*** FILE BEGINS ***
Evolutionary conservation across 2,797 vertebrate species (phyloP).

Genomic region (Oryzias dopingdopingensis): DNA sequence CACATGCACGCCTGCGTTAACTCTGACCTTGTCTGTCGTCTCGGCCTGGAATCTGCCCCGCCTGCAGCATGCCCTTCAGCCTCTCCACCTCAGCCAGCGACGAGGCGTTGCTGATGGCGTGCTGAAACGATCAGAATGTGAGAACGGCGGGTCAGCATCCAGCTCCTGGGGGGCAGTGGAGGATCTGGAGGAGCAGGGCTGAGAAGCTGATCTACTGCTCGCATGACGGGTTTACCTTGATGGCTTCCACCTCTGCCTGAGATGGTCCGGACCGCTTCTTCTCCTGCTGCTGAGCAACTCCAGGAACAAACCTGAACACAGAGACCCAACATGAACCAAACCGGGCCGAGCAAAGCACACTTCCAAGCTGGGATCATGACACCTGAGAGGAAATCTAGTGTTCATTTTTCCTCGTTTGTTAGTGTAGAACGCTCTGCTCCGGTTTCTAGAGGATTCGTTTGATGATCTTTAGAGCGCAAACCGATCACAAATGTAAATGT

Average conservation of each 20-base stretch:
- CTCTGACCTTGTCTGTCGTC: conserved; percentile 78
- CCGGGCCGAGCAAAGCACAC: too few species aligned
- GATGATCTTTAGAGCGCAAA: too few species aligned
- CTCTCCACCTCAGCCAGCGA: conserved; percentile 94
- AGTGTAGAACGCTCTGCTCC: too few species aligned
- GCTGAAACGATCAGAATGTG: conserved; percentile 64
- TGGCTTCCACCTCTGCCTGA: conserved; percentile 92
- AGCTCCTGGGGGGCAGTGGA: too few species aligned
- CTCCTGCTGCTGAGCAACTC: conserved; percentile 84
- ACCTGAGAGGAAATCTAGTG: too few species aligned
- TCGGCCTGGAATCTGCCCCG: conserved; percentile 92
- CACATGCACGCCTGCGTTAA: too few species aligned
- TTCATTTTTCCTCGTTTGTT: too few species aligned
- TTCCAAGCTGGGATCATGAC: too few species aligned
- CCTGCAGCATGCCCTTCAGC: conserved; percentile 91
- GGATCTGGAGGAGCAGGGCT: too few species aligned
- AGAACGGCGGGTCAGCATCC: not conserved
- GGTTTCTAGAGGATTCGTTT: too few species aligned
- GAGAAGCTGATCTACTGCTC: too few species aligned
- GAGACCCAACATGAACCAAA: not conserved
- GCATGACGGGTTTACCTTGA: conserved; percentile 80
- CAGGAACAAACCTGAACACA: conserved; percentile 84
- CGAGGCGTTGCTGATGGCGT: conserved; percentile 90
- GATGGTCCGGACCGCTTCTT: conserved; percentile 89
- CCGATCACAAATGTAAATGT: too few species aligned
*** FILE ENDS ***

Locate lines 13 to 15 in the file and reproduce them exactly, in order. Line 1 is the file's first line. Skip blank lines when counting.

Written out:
- ACCTGAGAGGAAATCTAGTG: too few species aligned
- TCGGCCTGGAATCTGCCCCG: conserved; percentile 92
- CACATGCACGCCTGCGTTAA: too few species aligned